The Illustrated Man by Ray Bradbury

 

  • You found them in forests of hair, lurking among a constellation of freckles, or peering from armpit caverns, diamond eyes aglitter. Each seemed intent upon his own activity; each was a separate gallery portrait.
  • They were awfully young, Wendy and Peter, for death thoughts. Or, no, you were never too young, really. Long before you knew what death was you were wishing it on someone else. When you were two years old you were shooting people with cap pistols.
  • There were differences between memories and dreams.illustrated
  • So it was with Lespere and himself; Lespere had lived a good full life, and it made him a different man now, and he, Hollis, had been as good as dead for many years. They came to death by separate paths and, in all likelihood, if there were kinds of death, their kinds would be as different as night from day. The quality of death, like that of life, must be of an infinite variety, and if one has already died once, then what was there to look for in dying for good and all, as he was now?
  • The rain continued. It was a hard rain, a perpetual rain, a sweating and steaming rain; it was a mizzle, a downpour, a fountain, a whipping at the eyes, an undertow at the ankles; it was a rain to drown all rains and the memory of rains. It came by the pound and the ton, it hacked at the jungle and cut the trees like scissors and shaved the grass and tunneled the soil and molted the bushes. It shrank men’s hands into the hands of wrinkled apes; it rained a solid glassy rain, and it never stopped.
  • Chinese water cure. Remember the old torture? Rope you against a wall. Drop one drop of water on your head every half-hour. You go crazy waiting for the next one.
  • They had to walk inland six miles to a place where the river boiled out of the earth, suddenly, like a mortal wound.
  • Once she said the light was too strong at night. “But there’s no moon this week,” I said. “There’s starlight,” she said.
  • He listened to the wind and the falling ocean and my voice, always with a rapt attention, a concentration that almost excluded physical bodies themselves and kept only the sounds.
  • He was watching the stars wheel over the sky.
  • For what are we but books, and when those are gone, nothing’s to be seen.
  • I mean see it. I’ve always been that way. When I’m in Boston, New York is dead. When I’m in New York, Boston is dead. When I don’t see a man for a day, he’s dead. When he comes walking down the street, my God, it’s a resurrection. I do a dance, almost, I’m so glad to see him. I used to, anyway. I don’t dance any more. I just look. And when the man walks off, he’s dead again.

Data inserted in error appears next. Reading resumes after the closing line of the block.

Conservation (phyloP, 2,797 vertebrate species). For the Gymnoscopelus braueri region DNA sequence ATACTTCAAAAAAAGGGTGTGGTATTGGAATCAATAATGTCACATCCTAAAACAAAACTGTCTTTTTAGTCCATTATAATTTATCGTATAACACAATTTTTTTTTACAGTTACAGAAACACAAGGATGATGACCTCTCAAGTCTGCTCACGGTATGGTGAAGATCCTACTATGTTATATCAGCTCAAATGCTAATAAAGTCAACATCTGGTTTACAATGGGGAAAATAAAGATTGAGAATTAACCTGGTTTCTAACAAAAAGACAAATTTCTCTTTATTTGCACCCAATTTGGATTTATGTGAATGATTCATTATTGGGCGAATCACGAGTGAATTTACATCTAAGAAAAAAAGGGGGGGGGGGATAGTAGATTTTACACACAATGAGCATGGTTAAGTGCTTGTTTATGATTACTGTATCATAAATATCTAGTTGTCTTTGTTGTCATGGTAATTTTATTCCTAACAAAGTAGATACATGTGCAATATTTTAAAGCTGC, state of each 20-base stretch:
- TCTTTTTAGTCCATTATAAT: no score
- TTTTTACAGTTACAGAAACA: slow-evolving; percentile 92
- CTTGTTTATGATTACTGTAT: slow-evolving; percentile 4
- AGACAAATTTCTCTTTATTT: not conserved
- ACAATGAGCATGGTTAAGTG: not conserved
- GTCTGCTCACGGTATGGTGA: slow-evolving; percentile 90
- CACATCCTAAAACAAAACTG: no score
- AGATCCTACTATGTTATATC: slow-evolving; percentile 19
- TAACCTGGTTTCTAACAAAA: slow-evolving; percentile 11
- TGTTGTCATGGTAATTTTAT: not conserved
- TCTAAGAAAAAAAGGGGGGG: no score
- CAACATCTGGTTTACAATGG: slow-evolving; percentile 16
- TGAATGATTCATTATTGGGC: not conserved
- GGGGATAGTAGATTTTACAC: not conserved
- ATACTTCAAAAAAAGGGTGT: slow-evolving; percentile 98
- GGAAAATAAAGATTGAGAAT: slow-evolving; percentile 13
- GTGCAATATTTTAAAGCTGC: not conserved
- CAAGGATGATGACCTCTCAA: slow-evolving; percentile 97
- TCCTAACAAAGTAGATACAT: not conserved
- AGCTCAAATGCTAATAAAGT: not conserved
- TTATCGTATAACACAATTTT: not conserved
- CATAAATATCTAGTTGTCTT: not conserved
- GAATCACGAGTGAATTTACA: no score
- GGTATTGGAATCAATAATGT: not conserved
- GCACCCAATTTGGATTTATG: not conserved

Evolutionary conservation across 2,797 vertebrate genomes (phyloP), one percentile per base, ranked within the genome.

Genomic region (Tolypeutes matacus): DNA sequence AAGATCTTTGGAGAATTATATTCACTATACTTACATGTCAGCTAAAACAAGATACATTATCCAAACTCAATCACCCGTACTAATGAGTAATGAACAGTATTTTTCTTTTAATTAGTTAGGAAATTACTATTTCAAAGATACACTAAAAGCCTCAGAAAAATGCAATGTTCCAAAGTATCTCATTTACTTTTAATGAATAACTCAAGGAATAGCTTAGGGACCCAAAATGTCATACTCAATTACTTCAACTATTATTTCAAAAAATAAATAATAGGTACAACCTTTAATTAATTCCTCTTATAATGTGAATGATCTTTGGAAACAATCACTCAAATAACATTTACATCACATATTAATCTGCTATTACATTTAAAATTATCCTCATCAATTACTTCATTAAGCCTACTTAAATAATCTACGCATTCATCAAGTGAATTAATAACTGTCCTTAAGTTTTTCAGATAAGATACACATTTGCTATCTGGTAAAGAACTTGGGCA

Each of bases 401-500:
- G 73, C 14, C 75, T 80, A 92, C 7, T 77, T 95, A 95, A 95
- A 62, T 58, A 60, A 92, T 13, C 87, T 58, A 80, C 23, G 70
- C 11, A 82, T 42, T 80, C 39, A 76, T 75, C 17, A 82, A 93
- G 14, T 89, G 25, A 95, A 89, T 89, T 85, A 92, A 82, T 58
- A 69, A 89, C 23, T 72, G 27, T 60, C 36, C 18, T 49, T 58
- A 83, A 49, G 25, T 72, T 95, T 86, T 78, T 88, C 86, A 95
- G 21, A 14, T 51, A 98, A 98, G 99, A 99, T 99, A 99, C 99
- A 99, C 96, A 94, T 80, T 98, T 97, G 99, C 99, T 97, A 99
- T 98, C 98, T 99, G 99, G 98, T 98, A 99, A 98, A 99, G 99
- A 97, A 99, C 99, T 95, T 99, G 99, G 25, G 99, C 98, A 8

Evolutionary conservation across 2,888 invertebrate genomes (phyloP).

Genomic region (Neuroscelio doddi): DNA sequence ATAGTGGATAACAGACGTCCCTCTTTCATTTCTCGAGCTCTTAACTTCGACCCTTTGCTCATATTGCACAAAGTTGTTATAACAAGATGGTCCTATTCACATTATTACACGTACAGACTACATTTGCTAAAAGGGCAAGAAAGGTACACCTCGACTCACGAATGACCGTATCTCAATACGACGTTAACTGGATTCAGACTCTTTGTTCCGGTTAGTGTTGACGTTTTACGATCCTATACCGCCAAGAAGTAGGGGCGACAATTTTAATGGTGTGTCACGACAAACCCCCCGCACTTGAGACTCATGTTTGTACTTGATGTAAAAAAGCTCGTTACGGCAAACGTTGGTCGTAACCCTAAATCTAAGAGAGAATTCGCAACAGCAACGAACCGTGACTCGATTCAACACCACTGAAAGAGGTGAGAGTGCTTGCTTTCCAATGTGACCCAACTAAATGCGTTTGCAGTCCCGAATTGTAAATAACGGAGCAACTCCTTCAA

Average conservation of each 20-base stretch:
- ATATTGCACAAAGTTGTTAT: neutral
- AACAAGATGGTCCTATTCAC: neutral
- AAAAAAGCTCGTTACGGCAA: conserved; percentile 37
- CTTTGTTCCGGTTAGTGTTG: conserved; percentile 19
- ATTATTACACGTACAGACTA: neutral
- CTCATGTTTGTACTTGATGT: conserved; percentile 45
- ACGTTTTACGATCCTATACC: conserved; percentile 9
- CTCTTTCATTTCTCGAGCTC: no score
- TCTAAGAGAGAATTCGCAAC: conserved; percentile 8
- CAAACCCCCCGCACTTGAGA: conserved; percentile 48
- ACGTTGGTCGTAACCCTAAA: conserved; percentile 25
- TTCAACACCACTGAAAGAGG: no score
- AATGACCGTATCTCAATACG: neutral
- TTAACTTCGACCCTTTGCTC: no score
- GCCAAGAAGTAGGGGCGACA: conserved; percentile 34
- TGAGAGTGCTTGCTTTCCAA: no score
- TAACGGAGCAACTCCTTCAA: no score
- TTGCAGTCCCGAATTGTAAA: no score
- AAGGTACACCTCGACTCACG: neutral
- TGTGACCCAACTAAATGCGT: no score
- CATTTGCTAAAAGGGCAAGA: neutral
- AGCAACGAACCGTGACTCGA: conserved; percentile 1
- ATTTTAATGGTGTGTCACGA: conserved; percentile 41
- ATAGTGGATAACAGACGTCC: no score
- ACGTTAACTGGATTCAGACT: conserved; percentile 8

• “Those aren’t real, either,” he said. “What?” asked Clemens. “The stars. Who’s ever touched one? I can see them, sure, but what’s the use of seeing a thing that’s a million or a billion miles away?”
  • “You liked the idea of space travel? Going places?” “I don’t know. Yes. No. It wasn’t going places. It was being between.”
  • You see. You have no mental evidence. That’s what I want, a mental evidence I can feel. I don’t want physical evidence, proof you have to go out and drag in. I want evidence that you can carry in your mind and always touch and smell and feel. But there’s no way to do that. In order to believe in a thing you’ve got to carry it with you. You can’t carry the Earth, or a man, in your pocket. I want a way to do that, carry things with me always, so I can believe in them. How clumsy to have to go to all the trouble of going out and bringing in something terribly physical to prove something. I hate physical things because they can be left behind and become impossible to believe in then.
  • I’d like to know what a place is like when I’m not there. I’d like to be sure.
  • I thought how I’d like to be in a rocket ship, in space, in nothing, in nothing, going on into nothing, with just a thin something, a thin eggshell of metal holding me, going on away from all the somethings with gaps in them that couldn’t prove themselves.
  • Living out their short time until the neon bewilderment fell from the sky.
  • The perspiration of frightened men arose. There were islands of sweat under their arms.
  • For the streets were like tongues, and where the men passed, the taste of their heels ebbed down through stone pores to be calculated on litmus.
  • For some reason the electric humming, the queer cold light suddenly visible under the door crack, the strange odor and the alien sound of eagerness in Mink’s voice finally got through to Henry Morris too. He stood, shivering, in the dark silence, his wife beside him. “Mom! Dad!” Footsteps. A little humming sound. The attic lock melted. The door opened. Mink peered inside, tall blue shadows behind her. “Peekaboo.” said Mink.
  • Turn their eyes down to their hands and to your junk yard, not up to the stars.
  • The rocket smelled of time and distance. It was like walking into a clock.
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